Nestled in the mountains of Asheville, NC, Megan Deeds, ’12 is the main character of her own crime drama. A forensic scientist with the North Carolina State Crime Laboratory, Deeds’ work directly affects the outcomes of court cases throughout the state.
“I’m in the toxicology section, so I analyze mostly biological specimens for the presence or absence of impairing substances, that could mean alcohols and other types of volatiles or drugs. Mostly what I deal with are DWI or DUI cases,” said Deeds. “You are being counted on to be ethical. That means being very unbiased. The science is what the science says, and it helps who it helps. That’s not up to me.”
An often-unadvertised part of Deeds’ job is the frequency she testifies in court. When she’s not running samples, she’s at the computer looking at data software and preparing reports. Those reports are then released to the court system.
“For a good bit of my time, I’m at court and have to present my findings to either the district or superior court,” said Deeds. “It’s nerve-racking, but I think that’s a good thing. If you feel too comfortable in something, then maybe you need an extra challenge.”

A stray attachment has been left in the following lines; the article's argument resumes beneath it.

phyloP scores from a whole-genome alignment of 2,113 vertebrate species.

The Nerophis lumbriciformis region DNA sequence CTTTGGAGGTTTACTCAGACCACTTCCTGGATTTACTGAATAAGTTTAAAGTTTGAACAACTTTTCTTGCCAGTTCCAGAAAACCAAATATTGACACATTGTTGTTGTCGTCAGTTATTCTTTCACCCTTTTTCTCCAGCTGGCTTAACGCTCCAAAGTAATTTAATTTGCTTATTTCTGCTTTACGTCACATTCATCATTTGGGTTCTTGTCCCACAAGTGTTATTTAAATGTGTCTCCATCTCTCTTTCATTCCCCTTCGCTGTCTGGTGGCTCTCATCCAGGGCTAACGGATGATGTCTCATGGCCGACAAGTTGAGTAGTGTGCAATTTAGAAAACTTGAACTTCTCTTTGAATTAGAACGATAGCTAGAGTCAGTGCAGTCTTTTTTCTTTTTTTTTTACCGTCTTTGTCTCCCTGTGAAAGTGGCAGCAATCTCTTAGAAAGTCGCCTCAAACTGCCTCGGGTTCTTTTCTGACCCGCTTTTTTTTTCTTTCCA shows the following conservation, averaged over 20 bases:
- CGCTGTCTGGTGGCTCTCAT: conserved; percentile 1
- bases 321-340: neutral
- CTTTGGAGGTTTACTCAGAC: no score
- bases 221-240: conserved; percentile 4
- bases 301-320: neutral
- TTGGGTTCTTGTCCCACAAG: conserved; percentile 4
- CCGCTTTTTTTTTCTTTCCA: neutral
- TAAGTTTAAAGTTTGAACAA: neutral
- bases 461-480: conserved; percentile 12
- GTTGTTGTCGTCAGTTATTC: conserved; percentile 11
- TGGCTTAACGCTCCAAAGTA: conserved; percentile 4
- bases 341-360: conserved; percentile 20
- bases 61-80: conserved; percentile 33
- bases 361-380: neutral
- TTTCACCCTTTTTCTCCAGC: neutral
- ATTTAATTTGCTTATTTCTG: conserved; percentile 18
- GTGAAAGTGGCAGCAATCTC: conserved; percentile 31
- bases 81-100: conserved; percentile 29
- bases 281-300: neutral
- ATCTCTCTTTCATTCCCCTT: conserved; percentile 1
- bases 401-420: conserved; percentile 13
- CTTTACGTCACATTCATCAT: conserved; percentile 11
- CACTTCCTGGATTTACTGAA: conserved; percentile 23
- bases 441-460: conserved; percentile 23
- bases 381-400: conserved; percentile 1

Science has always intrigued Deeds. In high school, she took a chemistry class and never looked back. “I just enjoyed learning about why things are the way they are,” she said. “It felt right, and it was something that I excelled in.”
When it came time to search for schools, her dad’s alma mater was at the top of the list. Rick Deeds earned his MBA from Capital in 1992.
“Part of why I choose Capital is that I’m very close to family, and up until that point, I hadn’t really gone very far away from home,” she said. “The smaller, more close-knit feel that I got when I visited Capital was my primary reason for attending.”
Equipped with her chemistry knowledge from Capital, Deeds looked to the University of Cincinnati for her master’s degree. Even while conducting research in other areas, becoming a forensic scientist was always in the back of Deeds’ mind when thinking about her future.
“It was a job where I could see potentially helping others; it had that community service aspect,” said Deeds. “I could see the results of what I was doing. Sometimes with research you don’t necessarily see what your product is in the big scheme of things.”
Deeds encourages current Capital students to keep going even when challenges arise. Without her hard work and passion for chemistry, Deeds would not be where she is now.
“If you’re passionate about it, keep with it. Study hard and keep with it,” said Deeds. “If it’s something that really brings you joy, keep going with it.”
Learn more about Capital University’s Chemistry and Biochemistry Department.